Requirements and Procedures for the Transfer of Human Skeletal Remains and Funerary Objects


Tennessee state laws protect all human remains, regardless of age or cultural affiliation, and it is illegal to knowingly tamper with, excavate, or disinter human burials, gravesites, or funerary objects without a Chancery court order [T.C.A. 11-6-107(d), 39-17-311, and 39-17-312]. The guidelines, laws, and procedures described below are for the convenience of interested parties and should not be used in place of legal counsel. Individuals with legal questions or issues should retain the services of legal counsel and/or contact local law enforcement.  

If a developer or citizen encounters or accidentally exposes human remains or gravesites, regardless of the age or cultural affiliation of those remains, they are required by law to stop all work in the immediate area, and notify the medical examiner or coroner, and local law enforcement (T.C.A. 11-6-107d). The State Archaeologist should also be notified at 615-626-2025 or by email at

Recipients of federal funding or other federal assistance that have Native American human remains, funerary objects, sacred objects, or objects of cultural patrimony are subject to compliance with the Native American Graves Protection and Repatriation Act  ("NAGPRA"). NAGPRA compliance requirements may be triggered through a variety of federal grants and awards, as well as pandemic relief funds distributed through the CARE Act. Please be sure to verify your organization's NAGPRA obligations prior to contacting the Division of Archaeology. The TDOA can provide general assistance and guidance regarding NAGPRA compliance and process.


Transfer of Human Remains and Funerary Objects to the Division of Archaeology

Private Individuals 

The Tennessee Division of Archaeology (TDOA) may, at the discretion of the State Archaeologist, accept transfer of human remains or funerary objects from private individuals. Please contact State Archaeologist Phil Hodge at 615-626-2025 or by email at with requires or related inquiries.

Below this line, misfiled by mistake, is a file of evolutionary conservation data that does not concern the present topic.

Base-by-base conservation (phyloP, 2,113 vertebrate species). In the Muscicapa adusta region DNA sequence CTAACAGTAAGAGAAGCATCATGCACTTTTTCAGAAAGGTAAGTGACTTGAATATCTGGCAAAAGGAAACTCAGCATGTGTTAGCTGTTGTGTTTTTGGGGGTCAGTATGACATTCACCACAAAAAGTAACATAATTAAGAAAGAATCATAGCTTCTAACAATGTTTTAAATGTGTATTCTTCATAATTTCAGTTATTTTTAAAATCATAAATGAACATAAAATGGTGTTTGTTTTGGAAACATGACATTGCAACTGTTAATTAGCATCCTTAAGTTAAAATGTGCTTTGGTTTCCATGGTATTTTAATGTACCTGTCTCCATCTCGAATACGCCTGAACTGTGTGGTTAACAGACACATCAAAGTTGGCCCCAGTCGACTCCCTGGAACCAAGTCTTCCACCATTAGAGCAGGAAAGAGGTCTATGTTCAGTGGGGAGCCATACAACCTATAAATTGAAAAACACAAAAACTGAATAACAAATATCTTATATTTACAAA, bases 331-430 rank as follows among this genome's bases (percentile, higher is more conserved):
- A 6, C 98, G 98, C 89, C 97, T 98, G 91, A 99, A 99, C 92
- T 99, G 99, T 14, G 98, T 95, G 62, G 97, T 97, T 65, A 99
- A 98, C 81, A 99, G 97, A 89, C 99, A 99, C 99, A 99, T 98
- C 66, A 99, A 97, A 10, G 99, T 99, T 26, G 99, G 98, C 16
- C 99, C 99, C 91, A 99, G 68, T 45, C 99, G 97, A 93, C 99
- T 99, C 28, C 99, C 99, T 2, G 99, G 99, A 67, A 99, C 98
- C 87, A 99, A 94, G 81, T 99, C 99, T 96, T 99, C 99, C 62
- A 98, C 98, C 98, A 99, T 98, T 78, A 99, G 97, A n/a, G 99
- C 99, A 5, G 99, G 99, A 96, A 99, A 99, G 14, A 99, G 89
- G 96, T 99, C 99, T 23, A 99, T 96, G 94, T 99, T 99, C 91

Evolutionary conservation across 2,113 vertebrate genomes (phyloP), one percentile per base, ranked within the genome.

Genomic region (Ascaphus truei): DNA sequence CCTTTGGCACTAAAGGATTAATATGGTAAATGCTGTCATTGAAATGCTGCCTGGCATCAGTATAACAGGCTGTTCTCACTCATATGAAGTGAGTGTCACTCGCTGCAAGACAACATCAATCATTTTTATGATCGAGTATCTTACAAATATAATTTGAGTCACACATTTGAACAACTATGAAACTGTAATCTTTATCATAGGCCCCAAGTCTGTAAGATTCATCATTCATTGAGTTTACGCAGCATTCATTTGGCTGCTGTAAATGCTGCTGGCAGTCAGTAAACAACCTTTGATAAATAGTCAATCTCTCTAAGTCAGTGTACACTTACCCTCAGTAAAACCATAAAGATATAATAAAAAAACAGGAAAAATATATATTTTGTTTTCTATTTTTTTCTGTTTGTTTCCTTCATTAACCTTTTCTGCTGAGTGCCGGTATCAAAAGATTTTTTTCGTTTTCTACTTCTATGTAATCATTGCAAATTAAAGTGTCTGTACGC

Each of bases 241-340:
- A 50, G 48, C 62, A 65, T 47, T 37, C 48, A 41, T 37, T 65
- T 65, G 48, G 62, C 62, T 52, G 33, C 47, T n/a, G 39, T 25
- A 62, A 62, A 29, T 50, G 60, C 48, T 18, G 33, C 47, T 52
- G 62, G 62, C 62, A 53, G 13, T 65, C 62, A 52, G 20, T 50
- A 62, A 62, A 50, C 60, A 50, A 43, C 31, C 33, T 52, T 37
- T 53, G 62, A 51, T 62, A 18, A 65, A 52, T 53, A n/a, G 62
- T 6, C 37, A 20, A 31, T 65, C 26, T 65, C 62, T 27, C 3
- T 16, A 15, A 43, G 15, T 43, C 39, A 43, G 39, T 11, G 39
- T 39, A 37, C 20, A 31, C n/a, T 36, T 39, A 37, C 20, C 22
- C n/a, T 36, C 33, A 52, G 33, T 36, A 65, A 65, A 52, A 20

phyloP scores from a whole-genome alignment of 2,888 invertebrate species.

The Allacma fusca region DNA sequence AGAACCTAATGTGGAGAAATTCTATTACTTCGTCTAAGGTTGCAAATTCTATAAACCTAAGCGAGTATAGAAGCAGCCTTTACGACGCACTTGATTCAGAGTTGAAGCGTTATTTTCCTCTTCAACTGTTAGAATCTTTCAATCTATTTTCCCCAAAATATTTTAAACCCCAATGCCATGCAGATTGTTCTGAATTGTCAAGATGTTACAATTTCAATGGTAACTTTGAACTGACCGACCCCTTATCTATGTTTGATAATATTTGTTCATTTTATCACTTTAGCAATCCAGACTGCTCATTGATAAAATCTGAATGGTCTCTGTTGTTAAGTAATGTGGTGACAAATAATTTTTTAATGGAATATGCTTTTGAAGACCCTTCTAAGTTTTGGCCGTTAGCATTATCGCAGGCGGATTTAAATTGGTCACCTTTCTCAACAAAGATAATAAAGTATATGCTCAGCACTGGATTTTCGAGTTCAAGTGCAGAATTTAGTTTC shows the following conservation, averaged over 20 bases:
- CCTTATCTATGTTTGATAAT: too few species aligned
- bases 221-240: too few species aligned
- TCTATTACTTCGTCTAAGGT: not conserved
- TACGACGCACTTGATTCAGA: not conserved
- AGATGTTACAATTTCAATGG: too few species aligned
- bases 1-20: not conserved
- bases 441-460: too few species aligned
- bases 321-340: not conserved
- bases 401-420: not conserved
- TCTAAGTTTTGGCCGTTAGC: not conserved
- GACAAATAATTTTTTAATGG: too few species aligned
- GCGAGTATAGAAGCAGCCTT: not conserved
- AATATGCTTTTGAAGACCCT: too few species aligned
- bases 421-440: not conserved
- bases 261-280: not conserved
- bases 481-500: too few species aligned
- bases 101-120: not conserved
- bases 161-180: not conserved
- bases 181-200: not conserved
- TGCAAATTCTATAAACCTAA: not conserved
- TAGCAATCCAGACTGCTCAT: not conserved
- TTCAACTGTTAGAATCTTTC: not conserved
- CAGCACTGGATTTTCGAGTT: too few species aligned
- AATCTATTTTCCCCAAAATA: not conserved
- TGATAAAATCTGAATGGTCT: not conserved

Law Enforcement Agencies

For non-forensic materials in the possession of law enforcement agencies

  • A letter from the law enforcement agency addressed to the State Archaeologist requesting transfer. The letter, police report, or other documentation should include a written description and photos (if applicable) of current storage conditions. In lieu of a police report or other documentation, the letter should include an itemized list and description of the remains or objects being transferred, including: 
    • the nature and circumstances of their discovery;
    • the location of discovery by geographic coordinates or street address;
    • the chain of custody and storage location.

For law enforcement and forensic centers

  • A signed report from a forensic anthropologist or medical examiner confirming that the remains are archaeological and hold no forensic value. 

To Initiate Transfer:

  • After having verified your organization's NAGPRA obligations and received approval from the State  Archaeologist, and prepared the documentation listed above, contact TDOA's Curation and NAGPRA Care Specialist to coordinate the transfer.
  • An official TDOA Collections Tracking Memo must be signed as part of the transfer process. Copies of the Tracking Memo will be provided to the donor for their records.

What to Expect after Transfer:

  • For private individuals or parties not subject to NAGPRA, TDOA will assume responsibility for the donated human remains and/or funerary object(s) with no additional obligation to the Donor. 
  • For organizations subject to NAGPRA, if the Division agrees to accept human remains and/or funerary objects, the organization must agree to cooperate with the Division to complete the NAGPRA process and to file a joint Notice of Inventory Completion, Intent to Repatriate, or other required documents as stipulated by NAGPRA and its implementing regulations.